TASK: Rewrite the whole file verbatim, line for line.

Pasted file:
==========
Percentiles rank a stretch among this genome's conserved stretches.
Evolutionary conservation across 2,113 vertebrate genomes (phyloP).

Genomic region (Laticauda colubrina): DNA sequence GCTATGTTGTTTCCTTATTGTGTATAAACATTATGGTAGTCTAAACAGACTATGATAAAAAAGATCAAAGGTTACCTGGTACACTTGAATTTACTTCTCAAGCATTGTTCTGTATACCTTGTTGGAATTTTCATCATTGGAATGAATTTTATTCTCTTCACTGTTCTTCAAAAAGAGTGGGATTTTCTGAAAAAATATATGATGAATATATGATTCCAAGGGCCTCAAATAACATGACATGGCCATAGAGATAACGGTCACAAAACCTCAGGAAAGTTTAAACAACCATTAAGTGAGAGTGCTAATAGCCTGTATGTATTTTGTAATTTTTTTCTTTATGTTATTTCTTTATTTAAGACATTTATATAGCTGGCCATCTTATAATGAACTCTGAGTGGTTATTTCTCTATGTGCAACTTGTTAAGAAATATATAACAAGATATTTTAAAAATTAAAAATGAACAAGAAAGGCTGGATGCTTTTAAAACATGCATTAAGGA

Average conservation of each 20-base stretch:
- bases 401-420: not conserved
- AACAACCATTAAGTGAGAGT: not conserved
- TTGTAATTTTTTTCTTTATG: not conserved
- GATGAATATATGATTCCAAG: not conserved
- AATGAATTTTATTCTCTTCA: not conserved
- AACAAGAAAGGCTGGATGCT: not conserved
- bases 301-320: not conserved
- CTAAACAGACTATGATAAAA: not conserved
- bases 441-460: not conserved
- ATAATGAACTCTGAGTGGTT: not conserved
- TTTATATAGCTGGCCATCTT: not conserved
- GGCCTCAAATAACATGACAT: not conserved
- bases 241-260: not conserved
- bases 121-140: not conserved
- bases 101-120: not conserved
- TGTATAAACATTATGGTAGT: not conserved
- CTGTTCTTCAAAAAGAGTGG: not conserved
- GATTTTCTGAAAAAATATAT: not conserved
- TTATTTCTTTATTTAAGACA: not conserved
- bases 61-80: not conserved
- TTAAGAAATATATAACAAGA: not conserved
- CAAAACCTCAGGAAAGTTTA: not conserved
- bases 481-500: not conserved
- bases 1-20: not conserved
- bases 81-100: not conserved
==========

Percentiles rank a stretch among this genome's conserved stretches.
Evolutionary conservation across 2,113 vertebrate genomes (phyloP).

Genomic region (Laticauda colubrina): DNA sequence GCTATGTTGTTTCCTTATTGTGTATAAACATTATGGTAGTCTAAACAGACTATGATAAAAAAGATCAAAGGTTACCTGGTACACTTGAATTTACTTCTCAAGCATTGTTCTGTATACCTTGTTGGAATTTTCATCATTGGAATGAATTTTATTCTCTTCACTGTTCTTCAAAAAGAGTGGGATTTTCTGAAAAAATATATGATGAATATATGATTCCAAGGGCCTCAAATAACATGACATGGCCATAGAGATAACGGTCACAAAACCTCAGGAAAGTTTAAACAACCATTAAGTGAGAGTGCTAATAGCCTGTATGTATTTTGTAATTTTTTTCTTTATGTTATTTCTTTATTTAAGACATTTATATAGCTGGCCATCTTATAATGAACTCTGAGTGGTTATTTCTCTATGTGCAACTTGTTAAGAAATATATAACAAGATATTTTAAAAATTAAAAATGAACAAGAAAGGCTGGATGCTTTTAAAACATGCATTAAGGA

Average conservation of each 20-base stretch:
- bases 401-420: not conserved
- AACAACCATTAAGTGAGAGT: not conserved
- TTGTAATTTTTTTCTTTATG: not conserved
- GATGAATATATGATTCCAAG: not conserved
- AATGAATTTTATTCTCTTCA: not conserved
- AACAAGAAAGGCTGGATGCT: not conserved
- bases 301-320: not conserved
- CTAAACAGACTATGATAAAA: not conserved
- bases 441-460: not conserved
- ATAATGAACTCTGAGTGGTT: not conserved
- TTTATATAGCTGGCCATCTT: not conserved
- GGCCTCAAATAACATGACAT: not conserved
- bases 241-260: not conserved
- bases 121-140: not conserved
- bases 101-120: not conserved
- TGTATAAACATTATGGTAGT: not conserved
- CTGTTCTTCAAAAAGAGTGG: not conserved
- GATTTTCTGAAAAAATATAT: not conserved
- TTATTTCTTTATTTAAGACA: not conserved
- bases 61-80: not conserved
- TTAAGAAATATATAACAAGA: not conserved
- CAAAACCTCAGGAAAGTTTA: not conserved
- bases 481-500: not conserved
- bases 1-20: not conserved
- bases 81-100: not conserved